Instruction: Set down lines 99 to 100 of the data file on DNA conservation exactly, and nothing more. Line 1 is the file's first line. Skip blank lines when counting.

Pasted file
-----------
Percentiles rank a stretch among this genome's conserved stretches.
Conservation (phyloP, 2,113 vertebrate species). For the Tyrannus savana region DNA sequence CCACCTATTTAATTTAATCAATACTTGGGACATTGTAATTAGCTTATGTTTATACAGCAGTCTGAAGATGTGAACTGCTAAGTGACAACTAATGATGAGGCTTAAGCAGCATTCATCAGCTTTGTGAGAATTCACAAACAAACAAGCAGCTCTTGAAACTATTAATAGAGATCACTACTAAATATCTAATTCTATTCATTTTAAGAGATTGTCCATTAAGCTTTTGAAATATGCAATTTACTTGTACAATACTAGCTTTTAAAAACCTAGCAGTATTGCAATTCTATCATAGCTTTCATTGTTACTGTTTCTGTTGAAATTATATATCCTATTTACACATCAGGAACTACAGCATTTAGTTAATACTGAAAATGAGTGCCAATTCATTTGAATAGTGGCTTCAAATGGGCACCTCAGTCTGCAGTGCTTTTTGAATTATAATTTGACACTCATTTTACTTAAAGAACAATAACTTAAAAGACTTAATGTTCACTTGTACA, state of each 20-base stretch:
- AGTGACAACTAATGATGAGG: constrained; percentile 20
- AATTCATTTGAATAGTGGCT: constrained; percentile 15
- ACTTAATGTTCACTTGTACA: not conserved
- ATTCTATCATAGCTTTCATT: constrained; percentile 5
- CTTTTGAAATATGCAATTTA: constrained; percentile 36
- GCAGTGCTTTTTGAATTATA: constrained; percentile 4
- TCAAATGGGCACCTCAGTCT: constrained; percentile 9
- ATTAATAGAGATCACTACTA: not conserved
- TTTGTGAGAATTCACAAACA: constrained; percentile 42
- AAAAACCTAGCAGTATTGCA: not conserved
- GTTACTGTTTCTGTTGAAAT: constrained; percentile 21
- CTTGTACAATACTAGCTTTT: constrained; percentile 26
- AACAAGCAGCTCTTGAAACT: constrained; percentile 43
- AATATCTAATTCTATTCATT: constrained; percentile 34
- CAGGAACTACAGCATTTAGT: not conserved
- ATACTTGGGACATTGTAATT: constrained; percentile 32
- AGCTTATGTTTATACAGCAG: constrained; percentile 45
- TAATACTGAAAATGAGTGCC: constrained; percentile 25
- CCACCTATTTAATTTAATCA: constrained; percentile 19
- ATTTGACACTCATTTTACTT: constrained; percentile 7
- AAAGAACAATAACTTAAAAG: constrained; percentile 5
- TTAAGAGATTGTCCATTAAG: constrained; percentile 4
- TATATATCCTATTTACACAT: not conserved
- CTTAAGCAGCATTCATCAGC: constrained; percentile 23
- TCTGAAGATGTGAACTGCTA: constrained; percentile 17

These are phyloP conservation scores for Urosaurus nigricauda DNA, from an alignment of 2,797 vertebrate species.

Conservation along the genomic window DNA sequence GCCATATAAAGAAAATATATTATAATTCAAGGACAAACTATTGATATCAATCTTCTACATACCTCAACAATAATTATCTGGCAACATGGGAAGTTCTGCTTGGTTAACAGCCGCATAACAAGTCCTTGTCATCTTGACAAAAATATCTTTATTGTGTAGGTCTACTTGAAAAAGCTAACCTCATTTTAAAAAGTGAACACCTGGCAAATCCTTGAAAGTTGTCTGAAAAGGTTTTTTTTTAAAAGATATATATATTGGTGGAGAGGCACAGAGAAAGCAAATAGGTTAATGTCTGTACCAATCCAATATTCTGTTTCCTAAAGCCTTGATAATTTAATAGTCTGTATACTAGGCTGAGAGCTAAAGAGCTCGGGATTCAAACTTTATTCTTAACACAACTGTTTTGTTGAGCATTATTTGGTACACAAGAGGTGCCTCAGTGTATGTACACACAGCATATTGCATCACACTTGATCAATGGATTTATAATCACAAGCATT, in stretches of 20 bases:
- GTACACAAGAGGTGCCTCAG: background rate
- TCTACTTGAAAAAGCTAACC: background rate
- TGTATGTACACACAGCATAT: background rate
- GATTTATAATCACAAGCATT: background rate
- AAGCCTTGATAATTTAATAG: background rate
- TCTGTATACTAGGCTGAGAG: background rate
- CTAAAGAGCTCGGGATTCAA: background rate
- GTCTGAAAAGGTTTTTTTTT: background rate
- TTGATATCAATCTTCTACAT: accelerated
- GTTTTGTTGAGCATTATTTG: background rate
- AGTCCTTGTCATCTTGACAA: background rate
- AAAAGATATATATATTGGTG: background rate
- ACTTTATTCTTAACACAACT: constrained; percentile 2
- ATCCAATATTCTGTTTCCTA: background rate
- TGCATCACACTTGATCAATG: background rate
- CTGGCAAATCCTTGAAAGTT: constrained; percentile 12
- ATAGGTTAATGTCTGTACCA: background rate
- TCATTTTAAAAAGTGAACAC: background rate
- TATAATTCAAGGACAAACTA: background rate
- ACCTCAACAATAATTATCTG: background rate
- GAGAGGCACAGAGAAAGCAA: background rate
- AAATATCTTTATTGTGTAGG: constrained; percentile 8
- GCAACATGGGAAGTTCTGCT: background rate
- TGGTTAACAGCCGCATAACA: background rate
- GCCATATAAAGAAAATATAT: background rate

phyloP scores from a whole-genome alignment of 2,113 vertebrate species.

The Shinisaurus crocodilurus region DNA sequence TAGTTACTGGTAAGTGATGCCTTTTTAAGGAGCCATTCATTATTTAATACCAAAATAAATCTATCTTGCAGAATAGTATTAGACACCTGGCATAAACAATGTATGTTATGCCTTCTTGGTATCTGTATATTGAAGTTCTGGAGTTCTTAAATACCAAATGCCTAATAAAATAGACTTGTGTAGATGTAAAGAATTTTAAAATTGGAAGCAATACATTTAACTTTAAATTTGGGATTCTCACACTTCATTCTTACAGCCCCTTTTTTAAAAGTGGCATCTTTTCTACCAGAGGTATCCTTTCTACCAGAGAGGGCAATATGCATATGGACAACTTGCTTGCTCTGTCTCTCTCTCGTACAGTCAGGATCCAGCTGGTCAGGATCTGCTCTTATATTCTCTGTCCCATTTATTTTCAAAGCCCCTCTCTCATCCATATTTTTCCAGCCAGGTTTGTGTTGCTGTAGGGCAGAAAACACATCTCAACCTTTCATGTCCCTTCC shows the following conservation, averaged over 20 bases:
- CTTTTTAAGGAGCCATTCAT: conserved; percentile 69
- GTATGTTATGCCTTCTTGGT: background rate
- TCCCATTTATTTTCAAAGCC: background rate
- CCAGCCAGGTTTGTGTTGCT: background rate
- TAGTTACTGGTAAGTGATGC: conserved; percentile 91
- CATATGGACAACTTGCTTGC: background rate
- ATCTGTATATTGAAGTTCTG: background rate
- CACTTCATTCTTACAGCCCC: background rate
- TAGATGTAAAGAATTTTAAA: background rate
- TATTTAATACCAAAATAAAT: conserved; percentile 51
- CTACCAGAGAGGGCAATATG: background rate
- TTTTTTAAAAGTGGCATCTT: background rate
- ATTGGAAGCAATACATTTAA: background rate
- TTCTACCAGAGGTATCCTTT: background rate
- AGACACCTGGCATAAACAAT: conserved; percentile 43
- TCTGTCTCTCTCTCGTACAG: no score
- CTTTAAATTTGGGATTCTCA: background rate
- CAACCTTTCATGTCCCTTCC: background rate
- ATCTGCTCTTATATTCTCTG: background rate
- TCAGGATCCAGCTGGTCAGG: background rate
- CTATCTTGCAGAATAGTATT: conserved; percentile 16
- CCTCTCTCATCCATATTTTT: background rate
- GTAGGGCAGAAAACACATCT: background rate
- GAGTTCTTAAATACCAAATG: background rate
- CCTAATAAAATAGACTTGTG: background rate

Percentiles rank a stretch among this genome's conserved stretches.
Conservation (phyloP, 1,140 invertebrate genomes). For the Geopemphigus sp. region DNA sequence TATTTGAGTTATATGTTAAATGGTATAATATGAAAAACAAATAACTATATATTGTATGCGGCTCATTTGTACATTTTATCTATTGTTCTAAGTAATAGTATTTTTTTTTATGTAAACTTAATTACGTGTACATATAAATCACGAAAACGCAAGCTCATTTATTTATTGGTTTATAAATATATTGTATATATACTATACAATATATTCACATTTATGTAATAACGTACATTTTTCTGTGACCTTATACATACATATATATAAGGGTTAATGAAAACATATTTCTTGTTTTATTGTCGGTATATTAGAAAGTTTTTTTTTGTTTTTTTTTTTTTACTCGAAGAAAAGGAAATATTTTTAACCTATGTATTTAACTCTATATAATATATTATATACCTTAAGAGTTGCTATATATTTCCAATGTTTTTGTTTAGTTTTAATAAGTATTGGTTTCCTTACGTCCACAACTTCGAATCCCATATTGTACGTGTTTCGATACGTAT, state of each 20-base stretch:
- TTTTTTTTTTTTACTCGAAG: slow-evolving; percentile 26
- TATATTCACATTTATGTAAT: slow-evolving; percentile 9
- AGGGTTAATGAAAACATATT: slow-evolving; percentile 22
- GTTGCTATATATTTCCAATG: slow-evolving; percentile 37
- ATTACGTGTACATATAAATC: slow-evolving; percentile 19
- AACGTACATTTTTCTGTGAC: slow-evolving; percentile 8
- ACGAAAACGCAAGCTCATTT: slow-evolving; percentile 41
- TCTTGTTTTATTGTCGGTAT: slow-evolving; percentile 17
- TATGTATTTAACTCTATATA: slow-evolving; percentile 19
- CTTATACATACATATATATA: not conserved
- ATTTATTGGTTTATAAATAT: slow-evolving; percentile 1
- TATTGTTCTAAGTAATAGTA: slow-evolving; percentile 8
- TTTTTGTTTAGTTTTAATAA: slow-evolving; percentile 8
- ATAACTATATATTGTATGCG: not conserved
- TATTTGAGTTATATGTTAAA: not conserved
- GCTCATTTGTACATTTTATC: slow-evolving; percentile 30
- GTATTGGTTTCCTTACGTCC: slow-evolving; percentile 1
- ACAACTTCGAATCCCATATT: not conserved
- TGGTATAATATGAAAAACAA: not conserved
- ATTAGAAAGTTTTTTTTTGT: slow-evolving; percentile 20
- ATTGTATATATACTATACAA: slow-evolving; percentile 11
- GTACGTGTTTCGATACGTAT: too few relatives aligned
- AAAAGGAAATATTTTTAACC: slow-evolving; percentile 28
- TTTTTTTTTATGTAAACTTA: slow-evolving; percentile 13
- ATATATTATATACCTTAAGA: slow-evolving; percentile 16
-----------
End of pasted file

- GCTCATTTGTACATTTTATC: slow-evolving; percentile 30
- GTATTGGTTTCCTTACGTCC: slow-evolving; percentile 1